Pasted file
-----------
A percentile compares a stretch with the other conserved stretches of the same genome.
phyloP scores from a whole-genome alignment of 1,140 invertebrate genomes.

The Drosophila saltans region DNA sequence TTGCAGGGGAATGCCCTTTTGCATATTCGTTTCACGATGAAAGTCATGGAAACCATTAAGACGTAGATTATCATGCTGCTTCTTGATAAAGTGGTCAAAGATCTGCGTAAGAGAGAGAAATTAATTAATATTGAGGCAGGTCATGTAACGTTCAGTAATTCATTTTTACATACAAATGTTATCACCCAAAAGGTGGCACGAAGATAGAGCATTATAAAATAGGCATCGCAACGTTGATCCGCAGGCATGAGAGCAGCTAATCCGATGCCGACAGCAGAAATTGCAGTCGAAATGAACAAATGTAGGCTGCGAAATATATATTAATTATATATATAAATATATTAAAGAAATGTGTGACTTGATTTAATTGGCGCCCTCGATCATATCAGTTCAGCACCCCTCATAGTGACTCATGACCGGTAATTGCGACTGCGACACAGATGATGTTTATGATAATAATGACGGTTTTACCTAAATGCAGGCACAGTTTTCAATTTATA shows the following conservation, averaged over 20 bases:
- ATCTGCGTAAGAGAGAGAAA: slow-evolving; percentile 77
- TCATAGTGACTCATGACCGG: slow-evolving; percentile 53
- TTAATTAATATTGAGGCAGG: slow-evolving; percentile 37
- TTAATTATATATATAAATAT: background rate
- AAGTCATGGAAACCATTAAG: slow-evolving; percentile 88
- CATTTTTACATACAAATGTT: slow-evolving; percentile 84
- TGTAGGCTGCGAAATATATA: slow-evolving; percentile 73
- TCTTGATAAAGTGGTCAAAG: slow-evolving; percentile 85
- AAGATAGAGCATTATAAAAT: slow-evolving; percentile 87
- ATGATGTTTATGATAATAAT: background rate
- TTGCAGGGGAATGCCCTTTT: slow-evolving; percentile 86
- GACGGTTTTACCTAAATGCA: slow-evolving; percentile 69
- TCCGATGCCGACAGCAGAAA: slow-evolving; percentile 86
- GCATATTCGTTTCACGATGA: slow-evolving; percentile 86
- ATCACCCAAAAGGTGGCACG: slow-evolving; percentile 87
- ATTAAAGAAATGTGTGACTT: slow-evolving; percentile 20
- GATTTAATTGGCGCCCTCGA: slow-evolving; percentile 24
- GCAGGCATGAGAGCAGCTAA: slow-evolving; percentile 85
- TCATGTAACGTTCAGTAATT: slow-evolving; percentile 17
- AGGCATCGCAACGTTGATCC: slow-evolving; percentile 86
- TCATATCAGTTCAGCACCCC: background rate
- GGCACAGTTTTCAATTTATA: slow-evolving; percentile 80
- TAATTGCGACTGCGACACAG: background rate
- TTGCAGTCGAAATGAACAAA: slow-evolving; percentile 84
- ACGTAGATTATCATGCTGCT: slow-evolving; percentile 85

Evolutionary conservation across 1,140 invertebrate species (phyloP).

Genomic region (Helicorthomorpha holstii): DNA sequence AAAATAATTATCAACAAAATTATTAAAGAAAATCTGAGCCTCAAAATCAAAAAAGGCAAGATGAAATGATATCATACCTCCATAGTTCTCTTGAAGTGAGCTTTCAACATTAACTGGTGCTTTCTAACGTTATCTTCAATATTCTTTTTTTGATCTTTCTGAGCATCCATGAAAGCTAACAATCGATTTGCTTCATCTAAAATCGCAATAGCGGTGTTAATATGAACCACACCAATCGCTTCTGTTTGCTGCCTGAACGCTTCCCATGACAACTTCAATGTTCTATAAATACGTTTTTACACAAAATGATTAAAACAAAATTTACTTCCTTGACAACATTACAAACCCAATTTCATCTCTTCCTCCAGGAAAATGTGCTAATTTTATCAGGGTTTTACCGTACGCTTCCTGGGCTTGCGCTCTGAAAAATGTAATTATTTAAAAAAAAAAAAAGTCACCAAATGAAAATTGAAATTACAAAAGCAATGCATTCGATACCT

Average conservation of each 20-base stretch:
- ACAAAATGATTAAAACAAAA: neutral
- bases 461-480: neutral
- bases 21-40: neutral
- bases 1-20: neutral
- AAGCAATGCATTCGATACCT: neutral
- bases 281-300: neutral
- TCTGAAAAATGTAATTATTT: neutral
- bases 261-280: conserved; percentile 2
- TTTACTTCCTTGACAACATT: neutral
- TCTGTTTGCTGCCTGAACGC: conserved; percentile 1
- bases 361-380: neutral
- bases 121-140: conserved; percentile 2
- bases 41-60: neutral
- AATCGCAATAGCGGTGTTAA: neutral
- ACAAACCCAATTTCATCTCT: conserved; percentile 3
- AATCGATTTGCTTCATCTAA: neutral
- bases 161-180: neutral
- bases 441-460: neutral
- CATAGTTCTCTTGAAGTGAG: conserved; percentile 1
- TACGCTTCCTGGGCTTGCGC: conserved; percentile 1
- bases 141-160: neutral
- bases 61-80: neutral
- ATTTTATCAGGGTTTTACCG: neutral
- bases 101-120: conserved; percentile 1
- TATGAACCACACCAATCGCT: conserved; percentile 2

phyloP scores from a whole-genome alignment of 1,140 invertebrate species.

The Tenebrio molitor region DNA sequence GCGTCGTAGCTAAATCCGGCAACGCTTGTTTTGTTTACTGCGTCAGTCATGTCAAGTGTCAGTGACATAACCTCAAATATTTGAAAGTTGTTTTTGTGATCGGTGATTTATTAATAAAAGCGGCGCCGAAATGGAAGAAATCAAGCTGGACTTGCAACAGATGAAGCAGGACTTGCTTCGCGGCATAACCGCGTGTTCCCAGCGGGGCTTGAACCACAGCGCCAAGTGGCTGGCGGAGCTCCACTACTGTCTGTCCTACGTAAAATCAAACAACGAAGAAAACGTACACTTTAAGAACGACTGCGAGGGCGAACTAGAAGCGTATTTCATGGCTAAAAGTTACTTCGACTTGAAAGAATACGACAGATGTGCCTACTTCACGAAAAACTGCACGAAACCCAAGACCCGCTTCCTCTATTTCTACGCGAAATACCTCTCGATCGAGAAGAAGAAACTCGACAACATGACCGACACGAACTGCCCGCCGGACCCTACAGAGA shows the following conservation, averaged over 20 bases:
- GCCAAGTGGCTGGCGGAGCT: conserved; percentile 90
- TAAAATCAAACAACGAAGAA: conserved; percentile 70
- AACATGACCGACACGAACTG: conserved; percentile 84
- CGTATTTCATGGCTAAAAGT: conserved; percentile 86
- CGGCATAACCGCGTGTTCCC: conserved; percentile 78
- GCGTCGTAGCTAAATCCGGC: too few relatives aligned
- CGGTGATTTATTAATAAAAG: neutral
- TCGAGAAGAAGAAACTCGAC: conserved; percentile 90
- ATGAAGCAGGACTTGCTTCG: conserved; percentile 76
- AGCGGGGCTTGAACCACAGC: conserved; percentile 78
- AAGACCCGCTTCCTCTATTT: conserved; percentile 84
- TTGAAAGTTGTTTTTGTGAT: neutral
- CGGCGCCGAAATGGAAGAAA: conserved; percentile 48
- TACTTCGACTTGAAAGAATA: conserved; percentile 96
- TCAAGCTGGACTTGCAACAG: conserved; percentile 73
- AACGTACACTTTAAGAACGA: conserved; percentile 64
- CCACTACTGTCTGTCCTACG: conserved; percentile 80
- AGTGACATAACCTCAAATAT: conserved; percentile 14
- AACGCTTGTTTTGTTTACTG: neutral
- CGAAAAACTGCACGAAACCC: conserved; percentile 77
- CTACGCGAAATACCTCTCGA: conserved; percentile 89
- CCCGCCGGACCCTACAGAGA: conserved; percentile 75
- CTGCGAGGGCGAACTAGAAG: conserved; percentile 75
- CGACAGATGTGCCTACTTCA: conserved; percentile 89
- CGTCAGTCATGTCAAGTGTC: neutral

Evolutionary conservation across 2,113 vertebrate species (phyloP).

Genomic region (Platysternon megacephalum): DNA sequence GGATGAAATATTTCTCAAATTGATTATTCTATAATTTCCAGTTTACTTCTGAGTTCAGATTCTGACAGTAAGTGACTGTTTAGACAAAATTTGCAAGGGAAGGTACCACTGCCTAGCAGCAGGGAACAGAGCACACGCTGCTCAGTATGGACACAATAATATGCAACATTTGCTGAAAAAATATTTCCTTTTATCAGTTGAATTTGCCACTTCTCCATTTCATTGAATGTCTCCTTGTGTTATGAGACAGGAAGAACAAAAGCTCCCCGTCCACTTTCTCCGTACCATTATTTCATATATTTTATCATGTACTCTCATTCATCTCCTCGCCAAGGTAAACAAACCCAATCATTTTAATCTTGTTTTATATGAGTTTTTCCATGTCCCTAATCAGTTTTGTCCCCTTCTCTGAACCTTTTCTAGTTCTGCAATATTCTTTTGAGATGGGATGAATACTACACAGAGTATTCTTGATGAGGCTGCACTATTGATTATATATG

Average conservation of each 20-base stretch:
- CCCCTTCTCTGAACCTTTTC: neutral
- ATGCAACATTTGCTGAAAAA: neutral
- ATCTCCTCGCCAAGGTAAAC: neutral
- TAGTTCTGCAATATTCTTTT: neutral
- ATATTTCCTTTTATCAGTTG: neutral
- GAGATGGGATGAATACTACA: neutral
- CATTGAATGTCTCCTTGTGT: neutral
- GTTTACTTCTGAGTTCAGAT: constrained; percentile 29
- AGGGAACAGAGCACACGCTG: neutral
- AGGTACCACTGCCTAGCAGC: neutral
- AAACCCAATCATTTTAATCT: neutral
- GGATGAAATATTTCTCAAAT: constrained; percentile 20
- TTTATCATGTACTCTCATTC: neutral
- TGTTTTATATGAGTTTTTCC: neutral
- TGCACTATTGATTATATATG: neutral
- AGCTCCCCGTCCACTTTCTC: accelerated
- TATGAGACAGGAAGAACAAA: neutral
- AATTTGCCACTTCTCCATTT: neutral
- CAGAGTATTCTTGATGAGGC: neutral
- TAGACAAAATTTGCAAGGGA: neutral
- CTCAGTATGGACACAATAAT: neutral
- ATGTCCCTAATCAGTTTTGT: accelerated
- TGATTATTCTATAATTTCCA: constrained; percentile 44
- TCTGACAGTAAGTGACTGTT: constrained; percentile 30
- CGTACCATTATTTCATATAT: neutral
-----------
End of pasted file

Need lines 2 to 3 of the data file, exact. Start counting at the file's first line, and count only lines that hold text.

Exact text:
phyloP scores from a whole-genome alignment of 1,140 invertebrate genomes.

The Drosophila saltans region DNA sequence TTGCAGGGGAATGCCCTTTTGCATATTCGTTTCACGATGAAAGTCATGGAAACCATTAAGACGTAGATTATCATGCTGCTTCTTGATAAAGTGGTCAAAGATCTGCGTAAGAGAGAGAAATTAATTAATATTGAGGCAGGTCATGTAACGTTCAGTAATTCATTTTTACATACAAATGTTATCACCCAAAAGGTGGCACGAAGATAGAGCATTATAAAATAGGCATCGCAACGTTGATCCGCAGGCATGAGAGCAGCTAATCCGATGCCGACAGCAGAAATTGCAGTCGAAATGAACAAATGTAGGCTGCGAAATATATATTAATTATATATATAAATATATTAAAGAAATGTGTGACTTGATTTAATTGGCGCCCTCGATCATATCAGTTCAGCACCCCTCATAGTGACTCATGACCGGTAATTGCGACTGCGACACAGATGATGTTTATGATAATAATGACGGTTTTACCTAAATGCAGGCACAGTTTTCAATTTATA shows the following conservation, averaged over 20 bases: